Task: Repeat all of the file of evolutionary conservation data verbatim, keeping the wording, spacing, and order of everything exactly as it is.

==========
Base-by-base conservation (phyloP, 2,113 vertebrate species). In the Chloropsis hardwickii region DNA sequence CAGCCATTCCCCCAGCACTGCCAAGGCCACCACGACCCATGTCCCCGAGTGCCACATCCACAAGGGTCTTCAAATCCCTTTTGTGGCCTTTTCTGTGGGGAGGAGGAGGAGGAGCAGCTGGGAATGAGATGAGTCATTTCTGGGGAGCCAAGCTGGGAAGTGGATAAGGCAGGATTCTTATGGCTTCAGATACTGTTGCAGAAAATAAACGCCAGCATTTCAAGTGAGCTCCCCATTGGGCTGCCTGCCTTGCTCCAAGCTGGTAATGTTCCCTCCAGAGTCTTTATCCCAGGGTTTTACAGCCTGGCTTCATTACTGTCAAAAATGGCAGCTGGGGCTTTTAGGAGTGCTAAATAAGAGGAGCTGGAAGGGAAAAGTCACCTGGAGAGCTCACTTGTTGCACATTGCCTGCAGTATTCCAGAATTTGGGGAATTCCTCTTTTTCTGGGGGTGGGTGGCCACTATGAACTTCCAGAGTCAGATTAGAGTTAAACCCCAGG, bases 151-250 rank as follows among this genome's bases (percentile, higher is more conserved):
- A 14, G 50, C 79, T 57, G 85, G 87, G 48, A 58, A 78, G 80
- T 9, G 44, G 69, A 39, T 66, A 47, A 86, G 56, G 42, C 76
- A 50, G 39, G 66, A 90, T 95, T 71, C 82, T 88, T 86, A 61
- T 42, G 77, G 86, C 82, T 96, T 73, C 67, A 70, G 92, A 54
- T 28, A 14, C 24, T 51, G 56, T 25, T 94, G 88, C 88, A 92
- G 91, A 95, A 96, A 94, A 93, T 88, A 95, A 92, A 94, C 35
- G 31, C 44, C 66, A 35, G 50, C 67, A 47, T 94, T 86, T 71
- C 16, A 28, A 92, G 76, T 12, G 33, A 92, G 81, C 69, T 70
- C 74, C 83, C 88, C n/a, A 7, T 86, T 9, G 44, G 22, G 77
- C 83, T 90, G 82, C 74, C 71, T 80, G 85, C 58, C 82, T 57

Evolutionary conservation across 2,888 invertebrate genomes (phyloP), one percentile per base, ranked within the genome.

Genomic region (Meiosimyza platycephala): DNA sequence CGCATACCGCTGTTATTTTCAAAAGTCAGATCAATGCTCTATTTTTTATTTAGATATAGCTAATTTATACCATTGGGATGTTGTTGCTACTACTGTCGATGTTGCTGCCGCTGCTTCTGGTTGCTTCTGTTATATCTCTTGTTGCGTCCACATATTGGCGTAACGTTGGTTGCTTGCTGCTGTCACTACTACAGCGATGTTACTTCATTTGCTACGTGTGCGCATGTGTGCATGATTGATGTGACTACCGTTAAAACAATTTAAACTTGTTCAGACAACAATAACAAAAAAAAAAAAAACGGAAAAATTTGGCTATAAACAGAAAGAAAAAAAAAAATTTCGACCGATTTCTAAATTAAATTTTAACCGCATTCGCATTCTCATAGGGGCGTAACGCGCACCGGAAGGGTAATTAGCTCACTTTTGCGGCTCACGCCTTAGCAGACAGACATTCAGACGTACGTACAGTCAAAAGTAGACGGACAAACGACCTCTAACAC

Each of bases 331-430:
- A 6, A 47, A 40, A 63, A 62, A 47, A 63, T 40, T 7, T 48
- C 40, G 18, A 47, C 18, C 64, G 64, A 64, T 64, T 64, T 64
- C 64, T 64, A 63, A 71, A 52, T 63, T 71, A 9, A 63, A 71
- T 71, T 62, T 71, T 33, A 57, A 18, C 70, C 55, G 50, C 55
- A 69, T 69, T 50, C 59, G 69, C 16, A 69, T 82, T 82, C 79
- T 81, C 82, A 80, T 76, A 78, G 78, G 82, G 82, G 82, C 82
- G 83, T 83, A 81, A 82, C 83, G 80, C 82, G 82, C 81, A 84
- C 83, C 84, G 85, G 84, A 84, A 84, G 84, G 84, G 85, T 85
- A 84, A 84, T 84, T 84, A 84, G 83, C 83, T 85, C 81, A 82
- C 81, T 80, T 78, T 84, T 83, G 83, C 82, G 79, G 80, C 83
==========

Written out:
Base-by-base conservation (phyloP, 2,113 vertebrate species). In the Chloropsis hardwickii region DNA sequence CAGCCATTCCCCCAGCACTGCCAAGGCCACCACGACCCATGTCCCCGAGTGCCACATCCACAAGGGTCTTCAAATCCCTTTTGTGGCCTTTTCTGTGGGGAGGAGGAGGAGGAGCAGCTGGGAATGAGATGAGTCATTTCTGGGGAGCCAAGCTGGGAAGTGGATAAGGCAGGATTCTTATGGCTTCAGATACTGTTGCAGAAAATAAACGCCAGCATTTCAAGTGAGCTCCCCATTGGGCTGCCTGCCTTGCTCCAAGCTGGTAATGTTCCCTCCAGAGTCTTTATCCCAGGGTTTTACAGCCTGGCTTCATTACTGTCAAAAATGGCAGCTGGGGCTTTTAGGAGTGCTAAATAAGAGGAGCTGGAAGGGAAAAGTCACCTGGAGAGCTCACTTGTTGCACATTGCCTGCAGTATTCCAGAATTTGGGGAATTCCTCTTTTTCTGGGGGTGGGTGGCCACTATGAACTTCCAGAGTCAGATTAGAGTTAAACCCCAGG, bases 151-250 rank as follows among this genome's bases (percentile, higher is more conserved):
- A 14, G 50, C 79, T 57, G 85, G 87, G 48, A 58, A 78, G 80
- T 9, G 44, G 69, A 39, T 66, A 47, A 86, G 56, G 42, C 76
- A 50, G 39, G 66, A 90, T 95, T 71, C 82, T 88, T 86, A 61
- T 42, G 77, G 86, C 82, T 96, T 73, C 67, A 70, G 92, A 54
- T 28, A 14, C 24, T 51, G 56, T 25, T 94, G 88, C 88, A 92
- G 91, A 95, A 96, A 94, A 93, T 88, A 95, A 92, A 94, C 35
- G 31, C 44, C 66, A 35, G 50, C 67, A 47, T 94, T 86, T 71
- C 16, A 28, A 92, G 76, T 12, G 33, A 92, G 81, C 69, T 70
- C 74, C 83, C 88, C n/a, A 7, T 86, T 9, G 44, G 22, G 77
- C 83, T 90, G 82, C 74, C 71, T 80, G 85, C 58, C 82, T 57

Evolutionary conservation across 2,888 invertebrate genomes (phyloP), one percentile per base, ranked within the genome.

Genomic region (Meiosimyza platycephala): DNA sequence CGCATACCGCTGTTATTTTCAAAAGTCAGATCAATGCTCTATTTTTTATTTAGATATAGCTAATTTATACCATTGGGATGTTGTTGCTACTACTGTCGATGTTGCTGCCGCTGCTTCTGGTTGCTTCTGTTATATCTCTTGTTGCGTCCACATATTGGCGTAACGTTGGTTGCTTGCTGCTGTCACTACTACAGCGATGTTACTTCATTTGCTACGTGTGCGCATGTGTGCATGATTGATGTGACTACCGTTAAAACAATTTAAACTTGTTCAGACAACAATAACAAAAAAAAAAAAAACGGAAAAATTTGGCTATAAACAGAAAGAAAAAAAAAAATTTCGACCGATTTCTAAATTAAATTTTAACCGCATTCGCATTCTCATAGGGGCGTAACGCGCACCGGAAGGGTAATTAGCTCACTTTTGCGGCTCACGCCTTAGCAGACAGACATTCAGACGTACGTACAGTCAAAAGTAGACGGACAAACGACCTCTAACAC

Each of bases 331-430:
- A 6, A 47, A 40, A 63, A 62, A 47, A 63, T 40, T 7, T 48
- C 40, G 18, A 47, C 18, C 64, G 64, A 64, T 64, T 64, T 64
- C 64, T 64, A 63, A 71, A 52, T 63, T 71, A 9, A 63, A 71
- T 71, T 62, T 71, T 33, A 57, A 18, C 70, C 55, G 50, C 55
- A 69, T 69, T 50, C 59, G 69, C 16, A 69, T 82, T 82, C 79
- T 81, C 82, A 80, T 76, A 78, G 78, G 82, G 82, G 82, C 82
- G 83, T 83, A 81, A 82, C 83, G 80, C 82, G 82, C 81, A 84
- C 83, C 84, G 85, G 84, A 84, A 84, G 84, G 84, G 85, T 85
- A 84, A 84, T 84, T 84, A 84, G 83, C 83, T 85, C 81, A 82
- C 81, T 80, T 78, T 84, T 83, G 83, C 82, G 79, G 80, C 83